Ceylon Finance Today: Proxies who have invested the black money of certain VVIPs of the previous regime in the stock market, now wanting to exit due to the regime change at the 8 January, 2015 Presidential Poll, may cause further downward pressure on the market due to such exits, sources told Ceylon FT.
The market, after the initial euphoria caused by the victory of the New Democratic Front's presidential candidate Maithripala Sirisena at the 8 January poll which saw the benchmark ASPI increasing by 108.19 points (1.44%) to 7,605.79 points and the more sensitive S&P SL 20 Index by a record 86.53 points (2.07%) to 4,272.50 points the day after the election, on Friday, 9 January, has, however, since fallen by 55.94 points (0.74%) and 7.65 points (0.18%) to 7,549.85 points and 4,264.85 points respectively, in the two days of trading that followed, since.
The fall of the S&P however, relative to the sharp decline in the ASPI, has been muted, signifying that the sharp drag on the ASPI in the last two days of trading as at date, was caused by speculative stocks rapidly losing steam, due to retailers who invested in such to make a quick buck, exiting at an equally faster pace.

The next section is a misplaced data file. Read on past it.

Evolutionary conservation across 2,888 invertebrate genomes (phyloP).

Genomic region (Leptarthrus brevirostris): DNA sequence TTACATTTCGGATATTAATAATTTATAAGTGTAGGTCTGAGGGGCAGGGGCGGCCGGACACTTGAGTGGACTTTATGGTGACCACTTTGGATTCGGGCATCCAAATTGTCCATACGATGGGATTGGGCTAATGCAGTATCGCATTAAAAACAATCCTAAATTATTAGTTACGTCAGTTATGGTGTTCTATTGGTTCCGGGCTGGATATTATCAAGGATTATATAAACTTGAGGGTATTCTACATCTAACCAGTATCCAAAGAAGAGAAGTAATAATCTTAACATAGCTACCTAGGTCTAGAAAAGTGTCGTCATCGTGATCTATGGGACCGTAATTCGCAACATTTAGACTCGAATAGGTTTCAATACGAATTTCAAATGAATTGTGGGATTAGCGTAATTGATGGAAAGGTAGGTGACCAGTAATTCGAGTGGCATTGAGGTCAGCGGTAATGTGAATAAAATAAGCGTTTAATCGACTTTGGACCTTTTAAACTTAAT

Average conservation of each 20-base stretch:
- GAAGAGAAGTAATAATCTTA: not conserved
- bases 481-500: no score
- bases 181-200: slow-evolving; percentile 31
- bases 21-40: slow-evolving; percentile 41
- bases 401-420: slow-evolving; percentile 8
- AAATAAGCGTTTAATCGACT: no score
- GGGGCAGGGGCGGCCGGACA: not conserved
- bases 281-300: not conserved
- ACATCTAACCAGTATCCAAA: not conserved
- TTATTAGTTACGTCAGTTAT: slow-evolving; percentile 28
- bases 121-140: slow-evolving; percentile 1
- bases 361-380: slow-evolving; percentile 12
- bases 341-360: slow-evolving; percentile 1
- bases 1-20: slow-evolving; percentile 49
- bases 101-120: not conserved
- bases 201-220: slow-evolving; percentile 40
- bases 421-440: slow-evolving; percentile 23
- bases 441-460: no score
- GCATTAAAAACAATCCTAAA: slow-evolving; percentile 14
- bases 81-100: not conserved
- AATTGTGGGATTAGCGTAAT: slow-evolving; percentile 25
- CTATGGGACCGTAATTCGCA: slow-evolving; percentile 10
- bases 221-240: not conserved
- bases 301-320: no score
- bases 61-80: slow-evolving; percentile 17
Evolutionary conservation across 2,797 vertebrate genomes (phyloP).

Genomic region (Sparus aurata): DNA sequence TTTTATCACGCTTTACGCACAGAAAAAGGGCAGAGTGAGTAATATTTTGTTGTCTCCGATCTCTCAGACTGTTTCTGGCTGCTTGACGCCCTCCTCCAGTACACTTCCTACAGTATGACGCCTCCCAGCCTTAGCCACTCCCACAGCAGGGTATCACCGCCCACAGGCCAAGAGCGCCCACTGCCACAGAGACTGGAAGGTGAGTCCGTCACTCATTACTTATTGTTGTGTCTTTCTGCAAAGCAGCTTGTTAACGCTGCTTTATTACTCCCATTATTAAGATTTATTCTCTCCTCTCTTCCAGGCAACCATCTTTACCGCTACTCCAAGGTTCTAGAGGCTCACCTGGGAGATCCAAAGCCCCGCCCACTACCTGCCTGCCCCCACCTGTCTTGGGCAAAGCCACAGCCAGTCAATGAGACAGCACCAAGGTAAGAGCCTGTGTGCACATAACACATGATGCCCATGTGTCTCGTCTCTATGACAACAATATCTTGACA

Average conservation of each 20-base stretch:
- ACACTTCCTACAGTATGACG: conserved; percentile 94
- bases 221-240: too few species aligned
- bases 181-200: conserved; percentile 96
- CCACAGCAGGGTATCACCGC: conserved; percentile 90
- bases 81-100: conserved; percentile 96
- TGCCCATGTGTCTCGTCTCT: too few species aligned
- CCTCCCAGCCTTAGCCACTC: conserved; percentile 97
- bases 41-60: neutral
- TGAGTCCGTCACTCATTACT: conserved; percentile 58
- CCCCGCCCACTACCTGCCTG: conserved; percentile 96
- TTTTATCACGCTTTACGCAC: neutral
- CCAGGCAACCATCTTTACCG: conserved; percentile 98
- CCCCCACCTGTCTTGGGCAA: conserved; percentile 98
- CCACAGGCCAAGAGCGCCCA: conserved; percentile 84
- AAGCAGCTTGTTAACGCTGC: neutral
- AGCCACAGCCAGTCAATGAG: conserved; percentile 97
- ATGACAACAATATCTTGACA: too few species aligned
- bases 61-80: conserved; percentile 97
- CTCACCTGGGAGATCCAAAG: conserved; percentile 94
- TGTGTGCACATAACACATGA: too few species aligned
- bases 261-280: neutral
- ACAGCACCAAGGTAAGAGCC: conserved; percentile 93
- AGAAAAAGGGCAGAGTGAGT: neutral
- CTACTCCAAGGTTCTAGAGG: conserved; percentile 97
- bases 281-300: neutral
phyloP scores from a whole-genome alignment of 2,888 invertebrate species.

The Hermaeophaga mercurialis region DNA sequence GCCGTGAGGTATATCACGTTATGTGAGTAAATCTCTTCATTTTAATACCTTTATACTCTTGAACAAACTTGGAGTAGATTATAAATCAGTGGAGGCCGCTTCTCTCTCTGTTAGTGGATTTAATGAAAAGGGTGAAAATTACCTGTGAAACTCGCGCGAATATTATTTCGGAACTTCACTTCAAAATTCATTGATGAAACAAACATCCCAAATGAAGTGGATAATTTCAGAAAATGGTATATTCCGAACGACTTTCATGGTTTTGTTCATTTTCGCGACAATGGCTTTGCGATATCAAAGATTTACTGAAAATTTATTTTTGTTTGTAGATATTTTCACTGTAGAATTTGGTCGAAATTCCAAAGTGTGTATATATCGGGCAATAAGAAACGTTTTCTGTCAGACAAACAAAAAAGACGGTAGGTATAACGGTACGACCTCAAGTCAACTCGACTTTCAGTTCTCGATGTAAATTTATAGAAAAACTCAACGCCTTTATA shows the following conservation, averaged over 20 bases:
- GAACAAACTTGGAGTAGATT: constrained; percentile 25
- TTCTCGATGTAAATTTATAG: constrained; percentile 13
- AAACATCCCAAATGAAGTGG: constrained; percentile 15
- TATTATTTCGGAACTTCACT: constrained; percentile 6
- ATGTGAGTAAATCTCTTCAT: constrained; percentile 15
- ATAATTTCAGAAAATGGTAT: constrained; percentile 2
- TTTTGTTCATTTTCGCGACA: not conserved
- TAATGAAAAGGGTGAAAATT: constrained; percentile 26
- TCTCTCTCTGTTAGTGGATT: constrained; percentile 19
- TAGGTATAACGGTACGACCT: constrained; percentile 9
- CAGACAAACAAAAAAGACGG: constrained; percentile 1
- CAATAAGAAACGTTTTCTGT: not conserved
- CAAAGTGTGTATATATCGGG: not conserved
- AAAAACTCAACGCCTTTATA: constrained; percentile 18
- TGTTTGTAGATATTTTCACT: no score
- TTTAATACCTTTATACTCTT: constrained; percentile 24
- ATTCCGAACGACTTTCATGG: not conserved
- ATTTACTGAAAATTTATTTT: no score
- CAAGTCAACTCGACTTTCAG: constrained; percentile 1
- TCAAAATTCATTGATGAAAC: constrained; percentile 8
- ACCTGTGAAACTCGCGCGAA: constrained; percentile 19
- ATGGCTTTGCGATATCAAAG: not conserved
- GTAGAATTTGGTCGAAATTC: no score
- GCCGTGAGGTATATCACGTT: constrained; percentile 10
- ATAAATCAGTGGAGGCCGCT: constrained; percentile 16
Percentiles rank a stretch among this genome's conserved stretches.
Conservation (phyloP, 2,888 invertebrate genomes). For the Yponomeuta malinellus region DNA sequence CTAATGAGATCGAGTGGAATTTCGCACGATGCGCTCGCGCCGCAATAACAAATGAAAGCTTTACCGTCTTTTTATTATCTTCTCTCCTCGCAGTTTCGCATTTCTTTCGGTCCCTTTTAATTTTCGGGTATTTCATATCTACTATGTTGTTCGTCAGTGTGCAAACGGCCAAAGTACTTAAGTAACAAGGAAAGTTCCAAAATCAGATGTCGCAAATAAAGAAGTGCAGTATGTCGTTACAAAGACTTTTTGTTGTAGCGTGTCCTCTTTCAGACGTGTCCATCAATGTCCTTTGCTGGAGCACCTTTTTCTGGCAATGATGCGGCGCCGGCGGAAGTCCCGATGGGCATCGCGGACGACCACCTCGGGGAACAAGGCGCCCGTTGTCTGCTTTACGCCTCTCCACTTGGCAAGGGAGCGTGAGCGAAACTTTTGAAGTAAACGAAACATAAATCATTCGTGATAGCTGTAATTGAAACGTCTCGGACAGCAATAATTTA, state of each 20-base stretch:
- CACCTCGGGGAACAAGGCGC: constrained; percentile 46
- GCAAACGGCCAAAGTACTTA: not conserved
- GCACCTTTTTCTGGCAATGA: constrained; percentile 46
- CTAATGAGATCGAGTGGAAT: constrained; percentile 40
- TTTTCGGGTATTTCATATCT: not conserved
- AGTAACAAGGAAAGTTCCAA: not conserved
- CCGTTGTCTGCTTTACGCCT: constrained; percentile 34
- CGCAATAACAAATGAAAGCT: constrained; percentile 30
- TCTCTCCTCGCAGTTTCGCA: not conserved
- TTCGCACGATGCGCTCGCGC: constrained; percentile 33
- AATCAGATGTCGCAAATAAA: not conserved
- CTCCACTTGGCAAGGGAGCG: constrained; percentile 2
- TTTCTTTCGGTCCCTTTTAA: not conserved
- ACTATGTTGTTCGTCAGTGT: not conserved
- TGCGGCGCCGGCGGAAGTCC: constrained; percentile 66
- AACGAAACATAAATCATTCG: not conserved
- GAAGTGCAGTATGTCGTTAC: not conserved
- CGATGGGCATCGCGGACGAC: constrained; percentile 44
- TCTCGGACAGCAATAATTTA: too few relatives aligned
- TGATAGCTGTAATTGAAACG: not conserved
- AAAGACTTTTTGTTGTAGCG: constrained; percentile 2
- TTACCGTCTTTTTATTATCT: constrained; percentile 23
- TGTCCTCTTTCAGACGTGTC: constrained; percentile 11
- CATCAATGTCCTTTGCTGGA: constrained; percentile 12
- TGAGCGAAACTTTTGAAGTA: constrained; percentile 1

Nevertheless, the bourse, in the three days of trading to date that has taken place since Sirisena's election to office on 8 January, has seen a net foreign inflow (NFI) of Rs 514.8 million, according to Colombo Stock Exchange (CSE) statistics, thereby once more taking NFIs into positive territory in the calendar year to date, with a figure of Rs 39 million.
However, it's the expected rapid exits of such proxy funds which may continue to be a drag on the bourse, sources said.
By Paneetha Ameresekere